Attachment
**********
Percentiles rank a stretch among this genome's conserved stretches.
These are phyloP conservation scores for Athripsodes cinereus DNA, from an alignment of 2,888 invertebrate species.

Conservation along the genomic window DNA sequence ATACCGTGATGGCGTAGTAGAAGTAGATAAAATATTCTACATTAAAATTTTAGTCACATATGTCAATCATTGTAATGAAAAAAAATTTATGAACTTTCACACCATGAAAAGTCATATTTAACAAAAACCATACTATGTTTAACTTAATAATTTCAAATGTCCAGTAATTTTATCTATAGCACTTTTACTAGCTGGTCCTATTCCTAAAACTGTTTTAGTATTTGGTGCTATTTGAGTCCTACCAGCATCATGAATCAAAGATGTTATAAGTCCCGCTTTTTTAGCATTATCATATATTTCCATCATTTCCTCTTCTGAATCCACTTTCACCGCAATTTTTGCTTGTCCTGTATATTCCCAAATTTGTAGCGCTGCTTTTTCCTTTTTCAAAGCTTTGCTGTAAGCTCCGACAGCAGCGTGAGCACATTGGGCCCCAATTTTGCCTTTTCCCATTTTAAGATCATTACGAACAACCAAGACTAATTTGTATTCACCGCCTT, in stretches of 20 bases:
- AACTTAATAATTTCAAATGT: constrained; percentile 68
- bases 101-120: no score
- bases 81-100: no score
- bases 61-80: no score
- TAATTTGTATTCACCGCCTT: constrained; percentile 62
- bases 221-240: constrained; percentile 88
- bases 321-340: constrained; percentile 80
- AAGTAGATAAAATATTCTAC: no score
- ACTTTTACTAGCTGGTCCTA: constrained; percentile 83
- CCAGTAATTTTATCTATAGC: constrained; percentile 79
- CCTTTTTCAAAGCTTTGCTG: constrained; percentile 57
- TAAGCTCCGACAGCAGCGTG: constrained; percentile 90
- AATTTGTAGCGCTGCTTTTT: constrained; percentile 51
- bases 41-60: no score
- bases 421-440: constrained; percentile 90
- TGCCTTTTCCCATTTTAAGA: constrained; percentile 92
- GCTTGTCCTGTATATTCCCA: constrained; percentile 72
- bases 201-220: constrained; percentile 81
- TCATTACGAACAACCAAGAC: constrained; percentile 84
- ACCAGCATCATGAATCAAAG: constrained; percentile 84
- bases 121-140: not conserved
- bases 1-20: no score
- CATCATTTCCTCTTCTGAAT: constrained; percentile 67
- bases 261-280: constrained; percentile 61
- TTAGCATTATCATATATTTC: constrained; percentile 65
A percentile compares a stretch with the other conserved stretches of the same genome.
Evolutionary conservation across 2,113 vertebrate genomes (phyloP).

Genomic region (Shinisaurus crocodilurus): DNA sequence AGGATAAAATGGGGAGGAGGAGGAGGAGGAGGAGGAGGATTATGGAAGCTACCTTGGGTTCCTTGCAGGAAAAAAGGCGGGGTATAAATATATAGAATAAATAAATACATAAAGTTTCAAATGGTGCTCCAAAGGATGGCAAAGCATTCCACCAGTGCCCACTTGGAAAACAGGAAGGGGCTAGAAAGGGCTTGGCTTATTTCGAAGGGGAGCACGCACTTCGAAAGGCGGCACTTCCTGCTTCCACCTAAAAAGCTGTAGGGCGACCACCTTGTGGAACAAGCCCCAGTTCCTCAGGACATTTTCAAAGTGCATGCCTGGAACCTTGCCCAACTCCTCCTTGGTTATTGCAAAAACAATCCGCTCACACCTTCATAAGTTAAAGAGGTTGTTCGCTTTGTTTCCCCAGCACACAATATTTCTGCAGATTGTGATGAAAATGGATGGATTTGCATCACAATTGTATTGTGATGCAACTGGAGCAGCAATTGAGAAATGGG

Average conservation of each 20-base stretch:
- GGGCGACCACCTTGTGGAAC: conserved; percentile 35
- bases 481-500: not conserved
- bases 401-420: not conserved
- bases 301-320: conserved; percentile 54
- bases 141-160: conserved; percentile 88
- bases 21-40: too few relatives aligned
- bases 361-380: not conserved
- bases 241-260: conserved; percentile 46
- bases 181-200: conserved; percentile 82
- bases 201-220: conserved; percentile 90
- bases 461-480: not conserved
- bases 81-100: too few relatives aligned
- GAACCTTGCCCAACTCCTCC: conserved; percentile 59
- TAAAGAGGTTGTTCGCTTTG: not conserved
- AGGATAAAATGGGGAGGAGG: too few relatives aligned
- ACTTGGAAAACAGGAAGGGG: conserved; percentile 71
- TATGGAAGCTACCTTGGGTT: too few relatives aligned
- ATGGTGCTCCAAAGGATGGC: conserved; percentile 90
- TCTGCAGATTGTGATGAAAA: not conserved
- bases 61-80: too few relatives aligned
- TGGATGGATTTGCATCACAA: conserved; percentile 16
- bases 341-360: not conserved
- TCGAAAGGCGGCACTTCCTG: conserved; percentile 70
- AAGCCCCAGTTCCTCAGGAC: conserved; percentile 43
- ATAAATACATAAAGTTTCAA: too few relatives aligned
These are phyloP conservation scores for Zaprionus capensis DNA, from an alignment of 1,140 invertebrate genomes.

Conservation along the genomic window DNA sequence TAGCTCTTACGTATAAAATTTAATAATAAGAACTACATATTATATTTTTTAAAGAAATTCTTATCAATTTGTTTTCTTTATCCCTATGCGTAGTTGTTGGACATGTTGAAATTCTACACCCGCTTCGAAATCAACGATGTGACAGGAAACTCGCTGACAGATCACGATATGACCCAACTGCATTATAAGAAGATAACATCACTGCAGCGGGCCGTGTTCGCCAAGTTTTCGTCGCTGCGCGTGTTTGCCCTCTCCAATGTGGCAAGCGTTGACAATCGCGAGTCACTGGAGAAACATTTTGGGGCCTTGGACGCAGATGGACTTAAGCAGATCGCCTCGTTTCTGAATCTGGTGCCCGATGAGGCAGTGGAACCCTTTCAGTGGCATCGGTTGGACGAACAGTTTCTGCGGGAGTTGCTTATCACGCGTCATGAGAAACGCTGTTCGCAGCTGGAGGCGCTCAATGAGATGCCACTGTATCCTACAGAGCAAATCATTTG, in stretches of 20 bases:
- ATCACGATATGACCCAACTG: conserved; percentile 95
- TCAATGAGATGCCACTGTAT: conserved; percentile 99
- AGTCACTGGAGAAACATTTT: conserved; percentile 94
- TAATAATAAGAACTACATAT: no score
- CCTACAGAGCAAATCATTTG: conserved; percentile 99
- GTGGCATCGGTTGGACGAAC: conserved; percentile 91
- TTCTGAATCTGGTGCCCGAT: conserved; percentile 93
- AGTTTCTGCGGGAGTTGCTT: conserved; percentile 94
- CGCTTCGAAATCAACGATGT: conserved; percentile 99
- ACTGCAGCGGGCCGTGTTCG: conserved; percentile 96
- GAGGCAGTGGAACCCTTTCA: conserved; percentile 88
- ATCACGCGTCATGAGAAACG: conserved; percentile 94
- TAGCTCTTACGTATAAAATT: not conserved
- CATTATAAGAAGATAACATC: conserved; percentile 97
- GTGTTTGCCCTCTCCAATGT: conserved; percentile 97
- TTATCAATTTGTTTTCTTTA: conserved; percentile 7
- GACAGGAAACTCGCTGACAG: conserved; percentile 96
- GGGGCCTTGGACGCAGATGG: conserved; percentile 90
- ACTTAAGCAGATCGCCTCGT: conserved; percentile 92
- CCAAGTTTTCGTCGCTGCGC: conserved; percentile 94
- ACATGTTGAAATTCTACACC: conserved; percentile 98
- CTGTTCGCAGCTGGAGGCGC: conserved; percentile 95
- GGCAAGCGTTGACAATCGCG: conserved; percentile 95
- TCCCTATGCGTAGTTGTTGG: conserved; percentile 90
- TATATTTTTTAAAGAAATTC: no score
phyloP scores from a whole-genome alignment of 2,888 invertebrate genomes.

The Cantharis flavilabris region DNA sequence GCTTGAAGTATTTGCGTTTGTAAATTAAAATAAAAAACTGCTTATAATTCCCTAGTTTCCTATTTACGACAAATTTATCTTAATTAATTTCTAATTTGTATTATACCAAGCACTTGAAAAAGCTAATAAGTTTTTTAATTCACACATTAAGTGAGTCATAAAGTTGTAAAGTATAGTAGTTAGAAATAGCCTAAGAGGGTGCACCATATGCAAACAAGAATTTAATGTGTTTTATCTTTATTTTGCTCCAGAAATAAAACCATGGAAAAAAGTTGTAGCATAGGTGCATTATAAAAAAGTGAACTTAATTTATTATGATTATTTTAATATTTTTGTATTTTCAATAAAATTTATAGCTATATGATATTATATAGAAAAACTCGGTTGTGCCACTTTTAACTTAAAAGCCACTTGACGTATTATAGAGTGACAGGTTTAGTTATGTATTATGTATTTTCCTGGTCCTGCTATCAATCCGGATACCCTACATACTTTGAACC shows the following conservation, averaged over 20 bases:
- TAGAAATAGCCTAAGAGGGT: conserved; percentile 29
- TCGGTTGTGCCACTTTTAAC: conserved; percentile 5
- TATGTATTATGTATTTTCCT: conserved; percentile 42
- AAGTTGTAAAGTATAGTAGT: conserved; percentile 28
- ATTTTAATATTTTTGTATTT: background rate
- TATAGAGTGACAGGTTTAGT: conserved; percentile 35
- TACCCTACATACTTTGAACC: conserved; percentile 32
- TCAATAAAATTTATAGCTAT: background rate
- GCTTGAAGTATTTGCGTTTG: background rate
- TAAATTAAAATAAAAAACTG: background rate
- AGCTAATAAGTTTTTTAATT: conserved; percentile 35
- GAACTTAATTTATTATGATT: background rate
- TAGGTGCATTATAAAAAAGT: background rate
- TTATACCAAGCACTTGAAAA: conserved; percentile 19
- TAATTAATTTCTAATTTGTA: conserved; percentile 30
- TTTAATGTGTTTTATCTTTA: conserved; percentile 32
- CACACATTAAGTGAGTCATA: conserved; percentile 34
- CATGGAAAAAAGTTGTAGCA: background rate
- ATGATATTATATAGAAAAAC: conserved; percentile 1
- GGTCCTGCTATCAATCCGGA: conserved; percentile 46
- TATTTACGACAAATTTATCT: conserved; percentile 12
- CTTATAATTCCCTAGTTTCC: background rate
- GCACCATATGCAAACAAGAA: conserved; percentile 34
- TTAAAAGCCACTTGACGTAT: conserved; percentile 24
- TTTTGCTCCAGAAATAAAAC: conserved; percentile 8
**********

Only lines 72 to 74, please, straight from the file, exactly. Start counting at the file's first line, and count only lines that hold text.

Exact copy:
- TAGCTCTTACGTATAAAATT: not conserved
- CATTATAAGAAGATAACATC: conserved; percentile 97
- GTGTTTGCCCTCTCCAATGT: conserved; percentile 97